Nagoya’s Traditional Food

Nagoya is not just an industrial hub; it’s a city where culinary traditions have evolved to create some of Japan’s most unique and delicious dishes. This guide aims to serve as your roadmap to Nagoya’s best food experiences.

Hitsumabushi: A Grilled Eel Delight

What Is It? 

Hitsumabushi is a Nagoya specialty featuring grilled eel (unagi) served atop rice. The dish is traditionally divided into three portions—each enjoyed differently, either by itself, mixed with condiments, or as a soup by adding a flavorful broth. There are three branches of the suggested restaurant; the Atsuta one is the original and the best.

Where to Try It? 

– Atsuta Horaiken: A renowned spot for Hitsumabushi. (locations)

Miso Katsu: The Nagoya Twist on a Classic

What Is It? 

A variation of the traditional Japanese Tonkatsu, Miso Katsu incorporates a red miso sauce that is a bit sweeter and richer than the usual Tonkatsu sauce. The suggested restaurant is a chain, and they do it right. The easiest place to try this is at the Nagoya station branch.

Where to Try It? 

– Yabaton: Highly recommended for Miso Katsu.  (locations)

Tebasaki: Chicken Wings, Nagoya Style

What Is It? 

Tebasaki are deep-fried chicken wings seasoned with a sweet and spicy glaze. Unlike typical chicken wings, Tebasaki is eaten using hands and served without sauce to dip. The suggested restaurant is a chain, reportedly a cult, but they do it tebasaki right. The get busy, so pick one near you and hope for the best!

Where to Try It? 

– Sekai no Yamachan: Known for its crispy Tebasaki. (locations)

Tenmusu: Tempura Meets Onigiri

What Is It? 

Tenmusu combines the crispiness of tempura with the comfort of onigiri (rice balls). Typically, tempura is placed on top of the onigiri and wrapped with a strip of seaweed.

Where to Try It? 

– This is sort of everywhere, but here are some options for restaurants. (options)

Nagoya Cochin: The Local Chicken

What Is It? 

Nagoya Cochin is a local chicken breed prized for its rich, intense flavor and firm texture. It is often grilled or used in yakitori and stews.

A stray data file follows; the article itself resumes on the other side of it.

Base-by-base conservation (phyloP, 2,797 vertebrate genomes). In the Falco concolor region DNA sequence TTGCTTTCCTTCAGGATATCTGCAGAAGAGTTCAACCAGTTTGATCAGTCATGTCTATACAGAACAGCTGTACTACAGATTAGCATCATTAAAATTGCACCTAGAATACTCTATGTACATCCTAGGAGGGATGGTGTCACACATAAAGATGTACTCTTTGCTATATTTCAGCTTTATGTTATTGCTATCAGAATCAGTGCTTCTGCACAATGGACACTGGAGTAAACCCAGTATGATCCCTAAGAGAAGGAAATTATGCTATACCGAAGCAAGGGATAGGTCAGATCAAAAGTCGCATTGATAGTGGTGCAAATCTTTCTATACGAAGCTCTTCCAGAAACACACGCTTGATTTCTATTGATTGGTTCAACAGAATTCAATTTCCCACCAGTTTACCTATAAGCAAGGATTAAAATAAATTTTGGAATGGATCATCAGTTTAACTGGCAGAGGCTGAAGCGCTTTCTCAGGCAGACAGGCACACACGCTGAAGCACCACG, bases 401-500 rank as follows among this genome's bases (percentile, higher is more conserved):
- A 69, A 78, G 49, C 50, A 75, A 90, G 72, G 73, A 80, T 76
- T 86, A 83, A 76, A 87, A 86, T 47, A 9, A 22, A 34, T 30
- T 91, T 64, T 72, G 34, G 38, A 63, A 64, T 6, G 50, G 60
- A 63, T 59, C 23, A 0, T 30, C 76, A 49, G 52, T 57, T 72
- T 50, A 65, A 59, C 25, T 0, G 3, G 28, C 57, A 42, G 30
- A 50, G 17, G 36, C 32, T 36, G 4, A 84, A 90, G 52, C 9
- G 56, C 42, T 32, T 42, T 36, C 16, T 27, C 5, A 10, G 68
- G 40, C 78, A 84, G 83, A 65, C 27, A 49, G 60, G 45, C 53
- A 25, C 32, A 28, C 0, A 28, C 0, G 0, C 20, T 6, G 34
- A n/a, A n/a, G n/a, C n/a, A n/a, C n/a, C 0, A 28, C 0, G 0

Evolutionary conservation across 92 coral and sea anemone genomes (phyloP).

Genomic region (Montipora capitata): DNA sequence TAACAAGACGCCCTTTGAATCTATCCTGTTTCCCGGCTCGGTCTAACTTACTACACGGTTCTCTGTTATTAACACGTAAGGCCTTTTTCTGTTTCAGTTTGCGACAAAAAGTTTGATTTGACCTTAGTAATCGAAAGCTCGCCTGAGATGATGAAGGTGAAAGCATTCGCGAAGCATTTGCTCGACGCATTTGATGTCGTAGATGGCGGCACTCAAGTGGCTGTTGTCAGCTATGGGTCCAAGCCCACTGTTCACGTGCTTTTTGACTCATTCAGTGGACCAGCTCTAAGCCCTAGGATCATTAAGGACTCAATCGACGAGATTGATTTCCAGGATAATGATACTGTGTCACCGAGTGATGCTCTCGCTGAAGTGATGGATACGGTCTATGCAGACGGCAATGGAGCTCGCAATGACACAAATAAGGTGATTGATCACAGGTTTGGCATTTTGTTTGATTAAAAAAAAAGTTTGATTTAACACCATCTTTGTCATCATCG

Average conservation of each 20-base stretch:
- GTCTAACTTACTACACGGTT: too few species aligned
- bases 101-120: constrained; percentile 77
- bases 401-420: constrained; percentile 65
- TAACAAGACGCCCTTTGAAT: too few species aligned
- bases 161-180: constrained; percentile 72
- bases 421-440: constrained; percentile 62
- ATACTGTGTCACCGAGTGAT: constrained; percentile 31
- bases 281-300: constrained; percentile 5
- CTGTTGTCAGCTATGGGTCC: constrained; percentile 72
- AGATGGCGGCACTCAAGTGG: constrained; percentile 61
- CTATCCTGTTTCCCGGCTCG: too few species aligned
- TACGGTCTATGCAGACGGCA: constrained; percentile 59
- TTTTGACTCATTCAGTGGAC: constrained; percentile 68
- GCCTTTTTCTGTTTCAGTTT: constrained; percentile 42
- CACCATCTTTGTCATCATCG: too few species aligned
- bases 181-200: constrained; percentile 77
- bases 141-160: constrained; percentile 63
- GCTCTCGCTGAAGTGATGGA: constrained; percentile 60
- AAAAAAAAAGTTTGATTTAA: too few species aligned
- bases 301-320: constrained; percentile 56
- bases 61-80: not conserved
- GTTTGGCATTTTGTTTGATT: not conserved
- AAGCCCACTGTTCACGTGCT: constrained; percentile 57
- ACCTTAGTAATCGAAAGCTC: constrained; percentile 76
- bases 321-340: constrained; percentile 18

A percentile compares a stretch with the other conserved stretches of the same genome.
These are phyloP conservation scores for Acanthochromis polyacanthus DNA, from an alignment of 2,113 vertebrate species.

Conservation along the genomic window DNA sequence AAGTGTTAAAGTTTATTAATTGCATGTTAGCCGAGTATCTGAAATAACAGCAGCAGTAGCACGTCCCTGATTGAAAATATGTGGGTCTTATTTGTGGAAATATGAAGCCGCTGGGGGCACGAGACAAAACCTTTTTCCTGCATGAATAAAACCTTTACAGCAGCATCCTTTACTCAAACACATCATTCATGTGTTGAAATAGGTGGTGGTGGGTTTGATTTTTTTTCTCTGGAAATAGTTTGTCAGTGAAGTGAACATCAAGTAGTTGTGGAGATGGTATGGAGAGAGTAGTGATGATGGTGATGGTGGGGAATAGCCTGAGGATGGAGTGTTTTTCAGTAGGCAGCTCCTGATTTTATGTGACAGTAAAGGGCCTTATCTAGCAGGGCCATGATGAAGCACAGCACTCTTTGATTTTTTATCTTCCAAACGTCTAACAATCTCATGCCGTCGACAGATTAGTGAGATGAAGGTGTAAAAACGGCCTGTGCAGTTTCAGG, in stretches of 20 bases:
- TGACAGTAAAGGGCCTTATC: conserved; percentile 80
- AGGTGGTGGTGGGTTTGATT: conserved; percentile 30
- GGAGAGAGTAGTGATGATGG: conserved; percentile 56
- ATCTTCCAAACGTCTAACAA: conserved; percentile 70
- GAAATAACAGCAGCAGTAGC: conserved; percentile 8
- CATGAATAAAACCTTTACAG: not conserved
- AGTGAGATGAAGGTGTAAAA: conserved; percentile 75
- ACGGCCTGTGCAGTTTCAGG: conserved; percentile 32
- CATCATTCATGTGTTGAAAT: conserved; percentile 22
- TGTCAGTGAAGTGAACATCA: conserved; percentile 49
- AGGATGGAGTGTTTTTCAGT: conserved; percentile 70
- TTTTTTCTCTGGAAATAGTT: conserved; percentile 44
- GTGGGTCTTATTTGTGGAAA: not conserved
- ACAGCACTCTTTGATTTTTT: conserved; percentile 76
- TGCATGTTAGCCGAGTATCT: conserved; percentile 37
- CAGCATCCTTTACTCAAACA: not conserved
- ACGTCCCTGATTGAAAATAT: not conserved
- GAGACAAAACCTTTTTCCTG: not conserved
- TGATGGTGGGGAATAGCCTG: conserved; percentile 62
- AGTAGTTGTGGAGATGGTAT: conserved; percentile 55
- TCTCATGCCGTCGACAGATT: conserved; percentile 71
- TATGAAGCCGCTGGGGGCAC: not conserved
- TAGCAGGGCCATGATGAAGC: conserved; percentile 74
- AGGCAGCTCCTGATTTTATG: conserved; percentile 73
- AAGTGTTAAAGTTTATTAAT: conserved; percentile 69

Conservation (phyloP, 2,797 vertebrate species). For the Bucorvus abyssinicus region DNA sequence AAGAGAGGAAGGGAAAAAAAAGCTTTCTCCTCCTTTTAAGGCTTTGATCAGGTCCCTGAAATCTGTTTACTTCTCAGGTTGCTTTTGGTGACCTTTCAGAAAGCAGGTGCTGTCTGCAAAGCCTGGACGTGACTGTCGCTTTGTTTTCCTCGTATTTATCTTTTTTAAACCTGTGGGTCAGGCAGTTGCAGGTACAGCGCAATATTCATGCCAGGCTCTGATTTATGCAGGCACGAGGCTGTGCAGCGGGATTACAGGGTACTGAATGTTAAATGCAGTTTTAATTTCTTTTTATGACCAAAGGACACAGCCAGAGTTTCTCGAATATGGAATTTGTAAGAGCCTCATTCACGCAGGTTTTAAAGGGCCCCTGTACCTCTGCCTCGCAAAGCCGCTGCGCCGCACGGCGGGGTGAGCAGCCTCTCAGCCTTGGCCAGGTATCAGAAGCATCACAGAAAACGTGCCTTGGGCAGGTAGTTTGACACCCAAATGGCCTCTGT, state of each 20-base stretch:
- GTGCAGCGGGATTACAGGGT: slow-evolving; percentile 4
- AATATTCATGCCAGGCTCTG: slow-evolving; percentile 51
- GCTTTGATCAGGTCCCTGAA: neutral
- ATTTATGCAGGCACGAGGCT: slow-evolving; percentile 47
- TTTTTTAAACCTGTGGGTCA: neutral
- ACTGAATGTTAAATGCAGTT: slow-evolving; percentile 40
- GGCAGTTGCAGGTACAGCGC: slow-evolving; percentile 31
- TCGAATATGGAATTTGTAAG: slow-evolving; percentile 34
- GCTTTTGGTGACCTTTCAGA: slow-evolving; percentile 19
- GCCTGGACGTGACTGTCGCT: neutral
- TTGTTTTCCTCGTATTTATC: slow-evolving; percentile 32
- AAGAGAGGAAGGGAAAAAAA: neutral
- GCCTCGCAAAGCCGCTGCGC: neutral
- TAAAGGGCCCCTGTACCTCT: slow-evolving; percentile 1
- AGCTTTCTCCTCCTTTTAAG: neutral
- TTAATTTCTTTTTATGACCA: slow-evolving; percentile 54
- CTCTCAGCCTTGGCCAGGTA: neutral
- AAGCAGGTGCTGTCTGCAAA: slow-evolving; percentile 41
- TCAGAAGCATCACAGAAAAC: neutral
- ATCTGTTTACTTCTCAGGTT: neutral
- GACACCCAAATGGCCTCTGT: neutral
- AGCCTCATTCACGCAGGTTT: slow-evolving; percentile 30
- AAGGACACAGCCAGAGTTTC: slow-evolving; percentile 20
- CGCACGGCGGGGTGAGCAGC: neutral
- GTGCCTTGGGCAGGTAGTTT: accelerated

Where to Try It? 

– Nagoya Cochin is not omnipresent, but you can find it around. Here are some options (options)

Coco Ichiban: Japan’s Curry House

What Is It? 

Coco Ichiban serves Japanese-style curry rice that you can customize in terms of ingredients, spice levels, and portion sizes. The curry has a thick consistency and is often served over rice with options like fried chicken, pork cutlet, or vegetables.

Where to Try It? 

– Coco Ichiban: A chain originating from nearby Ichinomiya. (Basically omnipresent)

Ankake Pasta: Italian-Japanese Fusion

What Is It? 

Ankake pasta is a fusion dish featuring Italian-style pasta covered in ankake, a thick soy sauce, dashi, and a starch thickener. The dish often includes various vegetables and proteins like seafood or pork.

Where to Try It? 

– Pasta de Coco: A popular choice for Ankake Pasta in Nagoya. (options)

Misonikomi: Miso-Based Udon

What Is It?

Misonikomi is a local variant of udon noodles served in a hearty, robust miso-based broth. The dish is often cooked and served in an individual-sized earthenware pot and may contain ingredients like tofu, green onions, and egg.

Where to Try It? 

– Yamamotoya: A historic spot for Misonikomi. (options)

Kishimen: Nagoya’s Flat Udon Noodles

What Is It? 

Kishimen are udon noodles that are flattened, giving them a unique texture. They can be enjoyed in a variety of ways, such as in a hot broth or chilled with a dipping sauce.

Where to Try It? 

– Miya Kishimen: Specializes in Kishimen. (options)

Uiro: Nagoya’s Traditional Sweet

What Is It? 

Uiro is a steamed cake made from rice flour and sugar. It’s often flavored with natural ingredients like matcha or azuki beans and is typically chewy and subtly sweet.

Where to Try It? 

– Aoyagi Sohonke: A top spot for authentic Uiro. (options)

Morning Service: Breakfast Sets in Coffee Shops

What Is It? 

Morning service is a Nagoya tradition where local coffee shops offer free or discounted breakfast sets—often including toast, a boiled egg, and a small salad—with a coffee purchase, usually until 11 a.m.

Where to Try It? 

– Komeda Coffee: Known for its generous morning service sets.

  1. hirotomo from Nagoya, CC BY-SA 2.0, via Wikimedia Commons
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